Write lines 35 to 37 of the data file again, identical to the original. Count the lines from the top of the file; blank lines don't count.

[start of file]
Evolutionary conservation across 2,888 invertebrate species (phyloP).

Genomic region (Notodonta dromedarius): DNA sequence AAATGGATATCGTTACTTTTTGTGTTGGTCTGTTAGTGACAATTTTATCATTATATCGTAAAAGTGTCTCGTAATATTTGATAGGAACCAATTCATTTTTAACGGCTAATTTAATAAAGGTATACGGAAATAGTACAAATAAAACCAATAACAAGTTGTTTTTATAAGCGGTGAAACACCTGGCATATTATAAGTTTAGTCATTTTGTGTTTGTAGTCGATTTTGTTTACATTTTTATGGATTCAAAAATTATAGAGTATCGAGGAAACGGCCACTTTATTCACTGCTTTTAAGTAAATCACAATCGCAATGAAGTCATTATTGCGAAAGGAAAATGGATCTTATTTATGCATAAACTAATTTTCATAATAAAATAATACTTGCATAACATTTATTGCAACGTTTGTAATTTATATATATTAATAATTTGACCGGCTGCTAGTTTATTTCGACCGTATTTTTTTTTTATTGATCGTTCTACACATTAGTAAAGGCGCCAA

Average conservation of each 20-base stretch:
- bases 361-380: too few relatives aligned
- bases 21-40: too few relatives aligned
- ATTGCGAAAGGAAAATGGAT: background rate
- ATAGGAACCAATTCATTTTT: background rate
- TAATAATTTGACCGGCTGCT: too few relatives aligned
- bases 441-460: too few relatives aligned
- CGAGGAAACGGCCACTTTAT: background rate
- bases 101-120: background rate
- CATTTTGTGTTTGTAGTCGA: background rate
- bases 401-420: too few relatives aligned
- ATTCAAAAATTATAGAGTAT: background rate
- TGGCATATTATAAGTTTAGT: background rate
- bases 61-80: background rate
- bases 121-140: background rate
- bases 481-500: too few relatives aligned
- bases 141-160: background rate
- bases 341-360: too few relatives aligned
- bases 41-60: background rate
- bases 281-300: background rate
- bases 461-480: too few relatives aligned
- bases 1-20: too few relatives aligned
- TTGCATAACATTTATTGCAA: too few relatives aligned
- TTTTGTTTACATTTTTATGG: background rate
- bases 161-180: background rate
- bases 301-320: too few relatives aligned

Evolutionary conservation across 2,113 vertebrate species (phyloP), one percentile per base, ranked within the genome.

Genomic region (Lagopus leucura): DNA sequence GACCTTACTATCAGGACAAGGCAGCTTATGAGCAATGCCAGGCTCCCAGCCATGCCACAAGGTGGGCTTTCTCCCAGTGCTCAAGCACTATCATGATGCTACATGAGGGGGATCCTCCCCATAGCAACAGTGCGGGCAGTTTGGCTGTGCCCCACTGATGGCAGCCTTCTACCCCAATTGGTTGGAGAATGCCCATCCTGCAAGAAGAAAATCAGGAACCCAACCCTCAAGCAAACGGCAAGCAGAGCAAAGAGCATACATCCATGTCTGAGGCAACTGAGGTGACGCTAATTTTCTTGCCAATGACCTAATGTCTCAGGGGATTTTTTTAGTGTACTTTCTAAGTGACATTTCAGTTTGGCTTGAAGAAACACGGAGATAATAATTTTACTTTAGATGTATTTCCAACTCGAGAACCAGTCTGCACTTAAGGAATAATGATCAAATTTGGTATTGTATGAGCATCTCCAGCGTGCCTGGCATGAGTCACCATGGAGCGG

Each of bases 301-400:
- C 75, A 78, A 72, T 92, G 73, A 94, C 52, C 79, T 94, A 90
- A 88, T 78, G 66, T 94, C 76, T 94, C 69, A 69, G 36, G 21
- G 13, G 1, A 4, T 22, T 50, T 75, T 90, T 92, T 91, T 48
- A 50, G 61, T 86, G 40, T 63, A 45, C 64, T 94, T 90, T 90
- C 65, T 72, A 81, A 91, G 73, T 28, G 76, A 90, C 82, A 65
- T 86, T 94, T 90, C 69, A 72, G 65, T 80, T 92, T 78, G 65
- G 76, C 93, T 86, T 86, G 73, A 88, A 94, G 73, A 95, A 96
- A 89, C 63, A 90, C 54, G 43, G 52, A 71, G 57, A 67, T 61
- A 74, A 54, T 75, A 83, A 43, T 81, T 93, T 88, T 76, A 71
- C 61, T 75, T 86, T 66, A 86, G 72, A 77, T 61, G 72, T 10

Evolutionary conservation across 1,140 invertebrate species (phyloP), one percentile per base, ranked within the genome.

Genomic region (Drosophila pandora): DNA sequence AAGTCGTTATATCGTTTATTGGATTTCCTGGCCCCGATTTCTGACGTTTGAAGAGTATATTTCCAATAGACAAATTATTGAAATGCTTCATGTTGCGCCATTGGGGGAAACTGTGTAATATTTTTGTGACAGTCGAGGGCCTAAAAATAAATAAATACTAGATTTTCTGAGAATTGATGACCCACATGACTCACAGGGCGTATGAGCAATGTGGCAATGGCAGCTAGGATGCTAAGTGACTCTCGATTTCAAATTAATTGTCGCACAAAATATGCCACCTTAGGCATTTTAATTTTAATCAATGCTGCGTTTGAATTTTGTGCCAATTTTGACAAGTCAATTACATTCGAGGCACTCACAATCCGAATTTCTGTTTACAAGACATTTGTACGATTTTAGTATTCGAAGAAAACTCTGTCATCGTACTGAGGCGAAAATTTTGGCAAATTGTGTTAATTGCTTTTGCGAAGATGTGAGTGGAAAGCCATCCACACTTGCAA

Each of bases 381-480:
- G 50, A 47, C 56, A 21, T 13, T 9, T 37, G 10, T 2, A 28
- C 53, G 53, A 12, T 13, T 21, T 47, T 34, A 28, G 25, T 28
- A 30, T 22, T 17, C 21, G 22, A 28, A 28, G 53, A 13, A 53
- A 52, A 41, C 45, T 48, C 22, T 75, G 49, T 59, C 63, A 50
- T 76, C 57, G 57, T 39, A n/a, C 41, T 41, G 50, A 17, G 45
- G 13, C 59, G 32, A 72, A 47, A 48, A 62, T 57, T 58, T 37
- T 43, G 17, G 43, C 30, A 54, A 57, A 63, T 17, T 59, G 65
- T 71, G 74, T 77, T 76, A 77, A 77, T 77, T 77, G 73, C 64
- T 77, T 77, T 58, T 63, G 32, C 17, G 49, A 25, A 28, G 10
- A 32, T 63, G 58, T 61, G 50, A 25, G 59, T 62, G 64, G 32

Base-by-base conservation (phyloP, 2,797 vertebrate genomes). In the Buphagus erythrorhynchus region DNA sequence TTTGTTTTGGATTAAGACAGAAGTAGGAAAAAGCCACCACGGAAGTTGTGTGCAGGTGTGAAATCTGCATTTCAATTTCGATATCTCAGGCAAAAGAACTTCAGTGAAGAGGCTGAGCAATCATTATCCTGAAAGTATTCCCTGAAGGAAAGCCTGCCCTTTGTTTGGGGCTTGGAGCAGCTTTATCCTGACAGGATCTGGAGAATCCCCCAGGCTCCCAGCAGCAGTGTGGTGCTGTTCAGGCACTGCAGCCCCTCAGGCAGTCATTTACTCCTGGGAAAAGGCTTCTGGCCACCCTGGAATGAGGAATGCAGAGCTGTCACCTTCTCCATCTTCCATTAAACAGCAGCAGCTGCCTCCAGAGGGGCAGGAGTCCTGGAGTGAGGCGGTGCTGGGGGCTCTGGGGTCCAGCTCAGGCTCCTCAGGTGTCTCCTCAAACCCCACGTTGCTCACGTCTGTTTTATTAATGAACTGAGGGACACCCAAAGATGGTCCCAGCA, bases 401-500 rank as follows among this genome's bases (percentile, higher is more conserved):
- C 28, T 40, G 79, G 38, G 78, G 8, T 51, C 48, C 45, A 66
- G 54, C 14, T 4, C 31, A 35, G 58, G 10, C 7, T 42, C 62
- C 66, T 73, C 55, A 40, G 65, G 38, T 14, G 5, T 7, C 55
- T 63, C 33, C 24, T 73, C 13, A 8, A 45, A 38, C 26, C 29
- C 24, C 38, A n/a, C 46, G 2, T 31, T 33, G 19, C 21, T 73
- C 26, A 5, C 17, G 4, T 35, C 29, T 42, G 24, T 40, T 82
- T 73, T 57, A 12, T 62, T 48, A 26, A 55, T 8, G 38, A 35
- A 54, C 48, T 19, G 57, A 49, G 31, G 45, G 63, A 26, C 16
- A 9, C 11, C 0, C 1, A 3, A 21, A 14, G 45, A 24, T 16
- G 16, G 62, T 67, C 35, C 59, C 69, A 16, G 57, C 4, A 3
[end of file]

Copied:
- A 50, G 61, T 86, G 40, T 63, A 45, C 64, T 94, T 90, T 90
- C 65, T 72, A 81, A 91, G 73, T 28, G 76, A 90, C 82, A 65
- T 86, T 94, T 90, C 69, A 72, G 65, T 80, T 92, T 78, G 65